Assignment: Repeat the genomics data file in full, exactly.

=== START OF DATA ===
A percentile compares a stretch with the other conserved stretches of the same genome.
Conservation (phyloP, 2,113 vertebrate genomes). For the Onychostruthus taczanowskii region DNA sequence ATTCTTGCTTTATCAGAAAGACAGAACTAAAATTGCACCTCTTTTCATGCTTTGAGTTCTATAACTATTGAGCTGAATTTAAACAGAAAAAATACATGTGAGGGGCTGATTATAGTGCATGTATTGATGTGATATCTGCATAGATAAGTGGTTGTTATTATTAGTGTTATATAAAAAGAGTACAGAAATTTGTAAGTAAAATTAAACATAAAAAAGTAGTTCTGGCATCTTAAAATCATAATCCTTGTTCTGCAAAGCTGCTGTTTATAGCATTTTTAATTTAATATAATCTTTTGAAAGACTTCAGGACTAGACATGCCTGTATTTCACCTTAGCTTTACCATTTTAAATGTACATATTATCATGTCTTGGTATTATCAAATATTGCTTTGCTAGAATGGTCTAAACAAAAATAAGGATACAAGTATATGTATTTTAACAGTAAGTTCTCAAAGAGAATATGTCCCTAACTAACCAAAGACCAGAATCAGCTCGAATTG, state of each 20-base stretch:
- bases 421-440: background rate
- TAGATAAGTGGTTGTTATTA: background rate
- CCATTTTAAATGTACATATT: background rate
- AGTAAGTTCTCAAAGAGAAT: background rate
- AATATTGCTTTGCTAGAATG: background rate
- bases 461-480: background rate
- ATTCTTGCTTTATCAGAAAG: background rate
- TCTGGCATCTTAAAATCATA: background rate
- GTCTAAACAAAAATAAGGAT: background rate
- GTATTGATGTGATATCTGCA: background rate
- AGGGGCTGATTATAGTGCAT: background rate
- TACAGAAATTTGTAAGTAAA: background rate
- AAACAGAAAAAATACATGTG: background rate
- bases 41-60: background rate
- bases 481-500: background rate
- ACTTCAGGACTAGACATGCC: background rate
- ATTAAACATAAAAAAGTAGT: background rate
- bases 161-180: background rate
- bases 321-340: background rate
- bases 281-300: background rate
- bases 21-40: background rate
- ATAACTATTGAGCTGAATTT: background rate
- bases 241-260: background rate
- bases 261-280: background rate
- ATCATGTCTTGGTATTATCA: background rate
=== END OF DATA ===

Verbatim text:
A percentile compares a stretch with the other conserved stretches of the same genome.
Conservation (phyloP, 2,113 vertebrate genomes). For the Onychostruthus taczanowskii region DNA sequence ATTCTTGCTTTATCAGAAAGACAGAACTAAAATTGCACCTCTTTTCATGCTTTGAGTTCTATAACTATTGAGCTGAATTTAAACAGAAAAAATACATGTGAGGGGCTGATTATAGTGCATGTATTGATGTGATATCTGCATAGATAAGTGGTTGTTATTATTAGTGTTATATAAAAAGAGTACAGAAATTTGTAAGTAAAATTAAACATAAAAAAGTAGTTCTGGCATCTTAAAATCATAATCCTTGTTCTGCAAAGCTGCTGTTTATAGCATTTTTAATTTAATATAATCTTTTGAAAGACTTCAGGACTAGACATGCCTGTATTTCACCTTAGCTTTACCATTTTAAATGTACATATTATCATGTCTTGGTATTATCAAATATTGCTTTGCTAGAATGGTCTAAACAAAAATAAGGATACAAGTATATGTATTTTAACAGTAAGTTCTCAAAGAGAATATGTCCCTAACTAACCAAAGACCAGAATCAGCTCGAATTG, state of each 20-base stretch:
- bases 421-440: background rate
- TAGATAAGTGGTTGTTATTA: background rate
- CCATTTTAAATGTACATATT: background rate
- AGTAAGTTCTCAAAGAGAAT: background rate
- AATATTGCTTTGCTAGAATG: background rate
- bases 461-480: background rate
- ATTCTTGCTTTATCAGAAAG: background rate
- TCTGGCATCTTAAAATCATA: background rate
- GTCTAAACAAAAATAAGGAT: background rate
- GTATTGATGTGATATCTGCA: background rate
- AGGGGCTGATTATAGTGCAT: background rate
- TACAGAAATTTGTAAGTAAA: background rate
- AAACAGAAAAAATACATGTG: background rate
- bases 41-60: background rate
- bases 481-500: background rate
- ACTTCAGGACTAGACATGCC: background rate
- ATTAAACATAAAAAAGTAGT: background rate
- bases 161-180: background rate
- bases 321-340: background rate
- bases 281-300: background rate
- bases 21-40: background rate
- ATAACTATTGAGCTGAATTT: background rate
- bases 241-260: background rate
- bases 261-280: background rate
- ATCATGTCTTGGTATTATCA: background rate